VandenBrink first took an interest in nursing during high school at Collegiate School of Medicine and Bioscience, where she was exposed to lots of opportunities in the medical field, such as cadaver labs on Saturday mornings.

While touring the College of Nursing at UMSL, she found out about the Honors College and was immediately drawn to the smaller classroom settings, discussion-based classes, emphasis on writing and the opportunity to collaborate with faculty and other students. She initially interviewed for the Honors College during high school and so was able to start immediately upon coming to UMSL, which she felt was a major advantage.

“It felt like a much more collaborative environment,” she said. “College felt a little bit intimidating with the massive lecture-style classes, but the Honors College was about 15 to 20 students, and it felt a little bit more familiar from my high school time, so it was a much better transition. I also came from a pretty rigorous high school, so I really wanted to make sure that I still had the challenge and I didn’t know exactly what I was walking into for college. It was a really good mix of all that.”

VandenBrink started at UMSL not long after the onset of the COVID-19 pandemic and said it was an odd experience taking anatomy and physiology classes on Zoom and being so isolated from other students, including her roommates in Oak Hall, during her freshman year. But she did have her now-husband, Benjamin VandenBrink, a business student and student-athlete, along for the ride. The two have known each other since they were 6 years old – Benjamin’s father is the pastor at their church – and attended the same high school before heading to UMSL. They both lived on campus freshman year and got married over the summer before sophomore year.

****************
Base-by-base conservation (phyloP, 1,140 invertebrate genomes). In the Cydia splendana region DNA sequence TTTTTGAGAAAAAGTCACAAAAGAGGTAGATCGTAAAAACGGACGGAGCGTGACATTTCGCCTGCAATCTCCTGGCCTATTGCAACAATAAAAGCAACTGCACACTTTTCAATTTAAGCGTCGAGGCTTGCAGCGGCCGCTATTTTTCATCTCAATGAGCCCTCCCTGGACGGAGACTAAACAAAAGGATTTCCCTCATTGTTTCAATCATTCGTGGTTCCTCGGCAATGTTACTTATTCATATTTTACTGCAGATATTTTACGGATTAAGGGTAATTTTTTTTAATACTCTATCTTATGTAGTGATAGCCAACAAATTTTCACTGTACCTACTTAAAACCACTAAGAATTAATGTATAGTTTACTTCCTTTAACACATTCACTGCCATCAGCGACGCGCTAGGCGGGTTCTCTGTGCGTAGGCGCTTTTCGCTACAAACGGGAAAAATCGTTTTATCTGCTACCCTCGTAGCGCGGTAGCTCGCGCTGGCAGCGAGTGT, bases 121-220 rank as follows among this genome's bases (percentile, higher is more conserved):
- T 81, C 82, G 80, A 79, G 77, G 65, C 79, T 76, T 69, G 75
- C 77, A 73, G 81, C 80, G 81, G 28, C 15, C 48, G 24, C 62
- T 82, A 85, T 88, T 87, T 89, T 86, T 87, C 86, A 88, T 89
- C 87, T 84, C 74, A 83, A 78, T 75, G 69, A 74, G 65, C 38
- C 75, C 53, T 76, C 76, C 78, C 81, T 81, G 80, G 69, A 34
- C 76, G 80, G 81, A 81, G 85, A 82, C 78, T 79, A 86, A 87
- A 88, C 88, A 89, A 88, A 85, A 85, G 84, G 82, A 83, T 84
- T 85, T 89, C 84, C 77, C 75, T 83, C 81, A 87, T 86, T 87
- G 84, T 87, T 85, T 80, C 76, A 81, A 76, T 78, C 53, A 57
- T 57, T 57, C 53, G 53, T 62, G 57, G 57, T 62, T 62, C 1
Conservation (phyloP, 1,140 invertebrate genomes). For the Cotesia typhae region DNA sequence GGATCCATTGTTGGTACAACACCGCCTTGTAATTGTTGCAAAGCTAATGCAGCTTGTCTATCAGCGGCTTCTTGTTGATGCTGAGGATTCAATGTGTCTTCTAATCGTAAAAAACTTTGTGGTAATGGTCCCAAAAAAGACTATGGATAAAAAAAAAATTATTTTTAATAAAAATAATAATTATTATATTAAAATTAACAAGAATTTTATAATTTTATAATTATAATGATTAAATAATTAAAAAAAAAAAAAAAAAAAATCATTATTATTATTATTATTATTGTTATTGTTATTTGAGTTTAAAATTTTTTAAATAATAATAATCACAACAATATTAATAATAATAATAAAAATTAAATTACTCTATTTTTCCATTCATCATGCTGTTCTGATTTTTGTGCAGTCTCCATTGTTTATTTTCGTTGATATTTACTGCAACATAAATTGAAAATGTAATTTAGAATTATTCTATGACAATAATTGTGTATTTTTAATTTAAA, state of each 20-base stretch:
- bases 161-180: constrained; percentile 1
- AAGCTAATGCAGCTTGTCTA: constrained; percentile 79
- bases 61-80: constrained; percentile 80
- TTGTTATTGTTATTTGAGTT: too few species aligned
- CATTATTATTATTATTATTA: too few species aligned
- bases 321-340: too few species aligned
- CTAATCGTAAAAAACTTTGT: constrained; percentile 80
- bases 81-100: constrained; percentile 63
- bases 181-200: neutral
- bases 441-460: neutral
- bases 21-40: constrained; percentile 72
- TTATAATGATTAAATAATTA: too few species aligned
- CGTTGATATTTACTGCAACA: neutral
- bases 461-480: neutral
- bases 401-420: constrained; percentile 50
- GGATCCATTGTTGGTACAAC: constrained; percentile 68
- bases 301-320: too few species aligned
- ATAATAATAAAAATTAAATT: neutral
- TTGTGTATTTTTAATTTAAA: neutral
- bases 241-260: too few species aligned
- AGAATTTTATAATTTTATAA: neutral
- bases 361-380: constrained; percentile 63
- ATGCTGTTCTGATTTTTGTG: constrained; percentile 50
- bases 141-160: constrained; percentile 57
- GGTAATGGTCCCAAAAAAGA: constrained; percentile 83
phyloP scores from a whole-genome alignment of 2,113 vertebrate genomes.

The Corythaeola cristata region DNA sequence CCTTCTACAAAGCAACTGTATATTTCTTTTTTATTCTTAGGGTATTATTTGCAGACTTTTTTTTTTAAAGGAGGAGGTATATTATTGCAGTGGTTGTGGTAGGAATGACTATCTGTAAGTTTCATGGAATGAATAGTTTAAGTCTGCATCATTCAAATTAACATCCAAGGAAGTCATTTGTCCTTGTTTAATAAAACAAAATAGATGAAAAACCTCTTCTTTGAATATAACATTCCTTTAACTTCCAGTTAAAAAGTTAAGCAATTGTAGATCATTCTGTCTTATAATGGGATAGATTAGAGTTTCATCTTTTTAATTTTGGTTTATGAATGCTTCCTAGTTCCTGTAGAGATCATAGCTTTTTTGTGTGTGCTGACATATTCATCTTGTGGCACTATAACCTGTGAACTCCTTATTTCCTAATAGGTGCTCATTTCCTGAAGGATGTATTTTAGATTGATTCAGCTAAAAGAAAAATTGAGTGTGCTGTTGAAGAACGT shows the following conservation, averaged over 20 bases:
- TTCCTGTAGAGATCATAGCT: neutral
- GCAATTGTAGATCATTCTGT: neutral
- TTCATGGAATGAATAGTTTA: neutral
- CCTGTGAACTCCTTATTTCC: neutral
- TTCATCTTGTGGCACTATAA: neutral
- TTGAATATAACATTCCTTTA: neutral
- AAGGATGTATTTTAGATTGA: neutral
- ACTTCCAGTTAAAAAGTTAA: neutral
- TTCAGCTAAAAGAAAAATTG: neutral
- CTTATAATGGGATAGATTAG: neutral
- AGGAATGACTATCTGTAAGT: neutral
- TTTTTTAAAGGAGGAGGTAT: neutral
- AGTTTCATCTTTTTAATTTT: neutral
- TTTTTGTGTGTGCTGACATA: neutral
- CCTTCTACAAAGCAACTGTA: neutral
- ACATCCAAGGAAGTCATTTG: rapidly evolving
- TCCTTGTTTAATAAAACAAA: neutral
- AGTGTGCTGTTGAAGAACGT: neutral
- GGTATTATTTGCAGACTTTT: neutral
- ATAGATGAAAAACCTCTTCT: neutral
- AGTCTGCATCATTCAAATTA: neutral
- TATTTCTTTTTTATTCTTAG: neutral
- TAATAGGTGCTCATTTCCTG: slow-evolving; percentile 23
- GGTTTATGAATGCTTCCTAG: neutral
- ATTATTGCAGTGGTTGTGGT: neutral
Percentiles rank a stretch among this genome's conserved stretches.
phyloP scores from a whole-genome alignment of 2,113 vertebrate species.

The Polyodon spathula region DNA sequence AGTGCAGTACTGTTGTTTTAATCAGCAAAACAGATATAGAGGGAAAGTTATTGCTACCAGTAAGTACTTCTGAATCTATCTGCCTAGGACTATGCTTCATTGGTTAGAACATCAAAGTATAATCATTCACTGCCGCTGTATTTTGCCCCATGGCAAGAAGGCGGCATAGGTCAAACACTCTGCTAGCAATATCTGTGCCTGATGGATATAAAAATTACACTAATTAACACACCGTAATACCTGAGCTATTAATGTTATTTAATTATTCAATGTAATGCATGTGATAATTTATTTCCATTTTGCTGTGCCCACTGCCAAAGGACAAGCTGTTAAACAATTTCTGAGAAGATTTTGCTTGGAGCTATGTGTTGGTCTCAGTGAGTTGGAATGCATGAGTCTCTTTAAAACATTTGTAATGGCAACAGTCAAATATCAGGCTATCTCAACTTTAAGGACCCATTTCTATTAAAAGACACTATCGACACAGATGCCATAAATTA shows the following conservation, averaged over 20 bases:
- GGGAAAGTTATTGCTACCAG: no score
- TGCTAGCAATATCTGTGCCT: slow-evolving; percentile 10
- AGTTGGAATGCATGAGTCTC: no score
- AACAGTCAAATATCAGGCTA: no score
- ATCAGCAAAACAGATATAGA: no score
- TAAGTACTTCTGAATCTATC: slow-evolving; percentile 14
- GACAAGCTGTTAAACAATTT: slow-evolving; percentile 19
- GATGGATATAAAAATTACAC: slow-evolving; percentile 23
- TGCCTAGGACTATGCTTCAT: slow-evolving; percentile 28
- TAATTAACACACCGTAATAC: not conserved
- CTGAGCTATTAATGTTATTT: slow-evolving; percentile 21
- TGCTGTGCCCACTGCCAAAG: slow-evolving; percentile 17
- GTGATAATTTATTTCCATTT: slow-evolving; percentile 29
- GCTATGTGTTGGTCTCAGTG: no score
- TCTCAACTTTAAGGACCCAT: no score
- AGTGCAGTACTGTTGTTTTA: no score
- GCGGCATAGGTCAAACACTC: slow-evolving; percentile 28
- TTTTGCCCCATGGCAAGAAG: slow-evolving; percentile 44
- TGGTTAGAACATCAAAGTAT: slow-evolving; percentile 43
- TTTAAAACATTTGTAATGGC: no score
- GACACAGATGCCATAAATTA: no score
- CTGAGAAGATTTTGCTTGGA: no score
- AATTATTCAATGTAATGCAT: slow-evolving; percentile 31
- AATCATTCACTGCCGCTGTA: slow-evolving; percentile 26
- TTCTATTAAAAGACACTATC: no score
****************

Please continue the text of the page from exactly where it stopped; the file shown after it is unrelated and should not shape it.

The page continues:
“Due to the nature of college at UMSL being pretty affordable, we were able to manage college and also getting married at the same time, so it was a really cool opportunity to be able to do all that,” VandenBrink said. “He has been a part of the cross country and track team, so I got to be on the sidelines of that and be a part of all the team functions, and he was a huge support to me being able to go to nursing school, helping cook dinners and just kind of be my best friend through all of that. It has been a wonderful experience going through college with him.”

At some point in the future, VandenBrink hopes to continue to advance her career and become a nurse practitioner. For now, though, she’s focused on making the most of her new role as a labor and delivery nurse.

“I’m really looking forward to being able to be a part of a mom’s moment of becoming a new mom and learning all the different aspects of labor and delivery,” she said. “I’ve tried to learn work/life balance with doing my senior synthesis hours and also trying to manage a busy nursing school schedule, and I think that I’ve been taught a lot of tips and tricks for how to continue to flourish as a person. I am definitely excited to continue into this next stage.”

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Heather Riske

Heather Riske